Most Prolific Painter
by Ziyadkhan Aliyev
the late 19th century, artists in Azerbaijan began moving away
from the traditions of the Tabriz School of Miniature Art. Part
of this change in both style and form was due to the fact that
some Azerbaijani artists were studying European art. Bahruz Kangarli
(1892-1922) and Azim Azimzade (1880-1943), for example, used
techniques specific to European and Russian art.
Bahruz Kangarli was born in 1892. Though his name means "good
day," his life and his name contradicted each other. Bahruz
lived a short, difficult life and died at the young age of 30.
When he was only five or six years old, his mother died. At 10,
he became deaf as a result of an illness, which meant that he
had to stop going to school. Later, his father encouraged him
to study at home.
In spite of all these troubles, Bahruz developed a strong interest
in drawing. Bahruz wanted to study art, so he asked his father
to send him to Tbilisi where the only art school in Caucasus
existed at that time. In 1910, he successfully passed the entrance
exam and became the first Azerbaijani student to attend that
His art teacher was a well-known landscape painter, Vasiliy Polenov.
Bahruz became greatly influenced by "Molla Nasraddin"
(the first Moslem satiric magazine, published in Tbilisi). After
studying five years there, Bahruz returned to Nakhchivan in 1915.
Bahruz Kangarli. One of the earliest known paintings of refugees
in Azerbaijan, around 1918.
There he began a career as an artist. He spent his time creating
works of art that glorified views of the city. He also painted
portraits of his contemporaries. As there was no Art Exhibition
Hall there, he had no place to show his work. So, he began organizing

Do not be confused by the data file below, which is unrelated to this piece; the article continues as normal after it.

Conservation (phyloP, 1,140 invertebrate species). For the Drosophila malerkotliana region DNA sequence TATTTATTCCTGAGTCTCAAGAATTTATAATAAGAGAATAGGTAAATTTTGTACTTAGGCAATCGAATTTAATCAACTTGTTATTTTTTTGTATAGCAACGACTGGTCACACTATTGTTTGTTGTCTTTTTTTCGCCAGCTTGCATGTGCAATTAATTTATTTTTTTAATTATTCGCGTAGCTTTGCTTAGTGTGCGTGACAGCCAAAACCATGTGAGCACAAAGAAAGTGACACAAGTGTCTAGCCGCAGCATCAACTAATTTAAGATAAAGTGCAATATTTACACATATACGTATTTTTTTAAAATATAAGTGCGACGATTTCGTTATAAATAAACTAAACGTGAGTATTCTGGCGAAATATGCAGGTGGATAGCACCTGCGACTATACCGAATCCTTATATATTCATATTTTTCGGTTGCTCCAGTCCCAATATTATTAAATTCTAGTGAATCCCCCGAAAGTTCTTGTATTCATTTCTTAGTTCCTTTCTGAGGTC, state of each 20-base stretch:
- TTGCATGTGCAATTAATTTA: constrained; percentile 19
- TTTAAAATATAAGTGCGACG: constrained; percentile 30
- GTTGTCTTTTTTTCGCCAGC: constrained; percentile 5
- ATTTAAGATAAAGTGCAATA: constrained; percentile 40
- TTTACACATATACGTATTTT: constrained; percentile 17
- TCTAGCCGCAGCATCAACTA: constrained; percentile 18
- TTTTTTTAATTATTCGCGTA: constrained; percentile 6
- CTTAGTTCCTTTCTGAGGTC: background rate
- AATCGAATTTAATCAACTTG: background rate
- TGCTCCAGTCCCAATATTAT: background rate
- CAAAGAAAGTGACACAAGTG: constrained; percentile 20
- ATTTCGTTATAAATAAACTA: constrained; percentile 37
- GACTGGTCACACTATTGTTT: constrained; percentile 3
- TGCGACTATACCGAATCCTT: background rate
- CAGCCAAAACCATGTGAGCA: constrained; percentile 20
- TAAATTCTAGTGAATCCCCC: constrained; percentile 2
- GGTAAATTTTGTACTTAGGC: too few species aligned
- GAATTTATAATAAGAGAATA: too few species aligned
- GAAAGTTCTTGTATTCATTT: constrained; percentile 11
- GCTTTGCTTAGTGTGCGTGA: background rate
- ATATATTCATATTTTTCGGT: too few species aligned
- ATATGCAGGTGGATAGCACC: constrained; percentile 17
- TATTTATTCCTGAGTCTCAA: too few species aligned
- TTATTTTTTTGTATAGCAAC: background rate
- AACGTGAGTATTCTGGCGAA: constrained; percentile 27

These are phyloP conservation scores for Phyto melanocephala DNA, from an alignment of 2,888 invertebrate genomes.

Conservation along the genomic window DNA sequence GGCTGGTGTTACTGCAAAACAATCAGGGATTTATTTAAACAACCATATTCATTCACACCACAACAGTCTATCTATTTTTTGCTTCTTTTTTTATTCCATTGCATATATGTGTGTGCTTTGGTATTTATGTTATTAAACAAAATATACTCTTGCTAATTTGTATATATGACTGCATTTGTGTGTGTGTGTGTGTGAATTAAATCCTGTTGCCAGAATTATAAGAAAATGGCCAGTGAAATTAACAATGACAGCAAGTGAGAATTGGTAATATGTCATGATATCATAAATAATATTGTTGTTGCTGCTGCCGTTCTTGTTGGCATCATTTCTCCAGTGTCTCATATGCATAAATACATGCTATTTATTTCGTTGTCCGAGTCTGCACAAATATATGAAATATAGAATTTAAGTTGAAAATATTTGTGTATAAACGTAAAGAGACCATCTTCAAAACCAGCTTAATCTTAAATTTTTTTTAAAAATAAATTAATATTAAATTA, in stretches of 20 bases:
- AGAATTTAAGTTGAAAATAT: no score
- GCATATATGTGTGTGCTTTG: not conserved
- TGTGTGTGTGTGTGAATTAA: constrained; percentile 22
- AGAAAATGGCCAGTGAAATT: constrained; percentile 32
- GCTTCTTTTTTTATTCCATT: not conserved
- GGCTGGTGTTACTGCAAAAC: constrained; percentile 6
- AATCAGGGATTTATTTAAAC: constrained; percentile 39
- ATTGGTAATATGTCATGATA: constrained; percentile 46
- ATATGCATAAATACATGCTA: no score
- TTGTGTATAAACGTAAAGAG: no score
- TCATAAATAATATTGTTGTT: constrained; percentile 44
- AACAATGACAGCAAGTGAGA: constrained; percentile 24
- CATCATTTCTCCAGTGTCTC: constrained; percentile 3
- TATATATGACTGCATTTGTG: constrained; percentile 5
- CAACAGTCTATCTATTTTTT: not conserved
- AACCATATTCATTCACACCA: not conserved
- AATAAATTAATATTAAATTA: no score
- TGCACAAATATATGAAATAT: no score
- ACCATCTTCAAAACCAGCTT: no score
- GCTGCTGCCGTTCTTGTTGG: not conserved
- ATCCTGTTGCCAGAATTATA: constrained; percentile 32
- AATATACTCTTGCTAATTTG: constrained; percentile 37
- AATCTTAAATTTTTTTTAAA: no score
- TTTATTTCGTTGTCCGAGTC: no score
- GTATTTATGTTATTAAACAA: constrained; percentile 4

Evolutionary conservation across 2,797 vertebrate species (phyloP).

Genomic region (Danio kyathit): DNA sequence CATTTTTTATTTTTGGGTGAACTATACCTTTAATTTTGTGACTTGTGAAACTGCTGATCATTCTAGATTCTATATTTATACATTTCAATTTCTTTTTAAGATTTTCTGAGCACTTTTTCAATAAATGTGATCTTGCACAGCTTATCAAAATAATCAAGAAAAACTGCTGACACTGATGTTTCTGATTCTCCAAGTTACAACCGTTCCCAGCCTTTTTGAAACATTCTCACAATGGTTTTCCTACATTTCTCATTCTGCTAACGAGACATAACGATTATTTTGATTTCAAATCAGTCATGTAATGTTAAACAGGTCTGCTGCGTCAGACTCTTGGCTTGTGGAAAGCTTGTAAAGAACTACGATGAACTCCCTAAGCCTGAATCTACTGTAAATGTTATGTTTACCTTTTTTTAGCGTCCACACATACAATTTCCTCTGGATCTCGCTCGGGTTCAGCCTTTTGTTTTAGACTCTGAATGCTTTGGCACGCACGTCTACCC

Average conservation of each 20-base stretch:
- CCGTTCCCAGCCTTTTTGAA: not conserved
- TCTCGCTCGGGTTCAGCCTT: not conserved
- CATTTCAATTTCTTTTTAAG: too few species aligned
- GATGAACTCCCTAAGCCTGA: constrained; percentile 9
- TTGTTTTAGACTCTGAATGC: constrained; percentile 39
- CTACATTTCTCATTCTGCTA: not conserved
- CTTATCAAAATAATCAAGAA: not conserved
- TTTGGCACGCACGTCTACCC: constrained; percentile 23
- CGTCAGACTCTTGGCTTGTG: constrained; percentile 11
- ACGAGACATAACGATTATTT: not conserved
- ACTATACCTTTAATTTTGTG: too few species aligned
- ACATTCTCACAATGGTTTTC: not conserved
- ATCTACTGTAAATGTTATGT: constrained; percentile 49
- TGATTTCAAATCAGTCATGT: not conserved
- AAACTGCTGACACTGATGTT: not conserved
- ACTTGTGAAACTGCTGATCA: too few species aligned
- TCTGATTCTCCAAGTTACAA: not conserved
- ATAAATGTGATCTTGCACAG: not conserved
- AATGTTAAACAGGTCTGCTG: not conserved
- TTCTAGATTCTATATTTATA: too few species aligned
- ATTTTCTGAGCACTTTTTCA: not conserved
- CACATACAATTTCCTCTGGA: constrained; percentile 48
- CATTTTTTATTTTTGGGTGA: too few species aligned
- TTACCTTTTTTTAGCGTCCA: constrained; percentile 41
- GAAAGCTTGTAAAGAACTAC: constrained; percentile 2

exhibitions in his home. He loved to explain his works to visitors.
He also organized a painting circle for children to encourage
their interest in art. Even though Bahruz' life was very short,
he was, by far, Azerbaijan's most prolific artist. Over the course
of seven years of creative activity, he created close to 2,000
works of art.
Bahruz tried to paint everything as he saw it in real life. Most
of his works are landscape paintings. Previously, landscapes
had only been used as background material for other subjects.
With Bahruz, landscape paintings became a new genre in Azerbaijani
It seems there was no mountain, plain, architectural monument,
lake or river in Nakhchivan or its environs that Bahruz did not
paint. Every day, early in the morning, he would take his bag
of paints and leave the house. In the evening he would return
home, carrying several landscape paintings. He liked to paint
on small canvases or pieces of paper. This small size gave him
the chance to show his impressions of nature in detail within
a short amount of time. "Autumn," "The Way Leading
to the Village," "A Flock of Sheep," "Trees,"
"Old Monument" and "The View of Nakhchivan"
are examples of these works.
also enriched the genre of portraiture. He painted children of
all ages in watercolor (usually when they were sleeping). He
also painted a "refugees" cycle, depicting the Azerbaijanis
who had fled from Armenia and found refuge in Nakhchivan during
1918-1920. Titles of such works include "Barefoot Refugee,"
"The Refugee Boy from the Janfada Village of Yerevan,"
"Refugee Khanim" and "Refugees". People say
that when Bahruz would meet a refugee in the street, especially
if it were a child, he would take him home and feed him, despite
the fact that he was living under hard conditions himself. Then
he would paint the refugee's portrait.
In 1921, Bahruz held his only official exhibition. It was organized
in Nakhchivan by the government and included 500 works. By that
time, Bahruz was already very ill. On his deathbed, he decided
that the money from the exhibition should be given to orphans
in memory of his own situation when his mother had died. Bahruz
died in 1922; he was only 30 years old.
One of Bahruz' best works is currently on exhibition at the Moscow
State History Museum. Entitled "Nakhchivan Herald",
it depicts an Azerbaijani man on a horse with a gun in his hand,
with mountains in the background. The remainder of his works
are kept at the Azerbaijan State Art Museum in Baku and the Historical-Ethnographic
Museum in Nakhchivan.
© Azerbaijan International 1999. All rights reserved.
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AI 7.2 (Summer 99)
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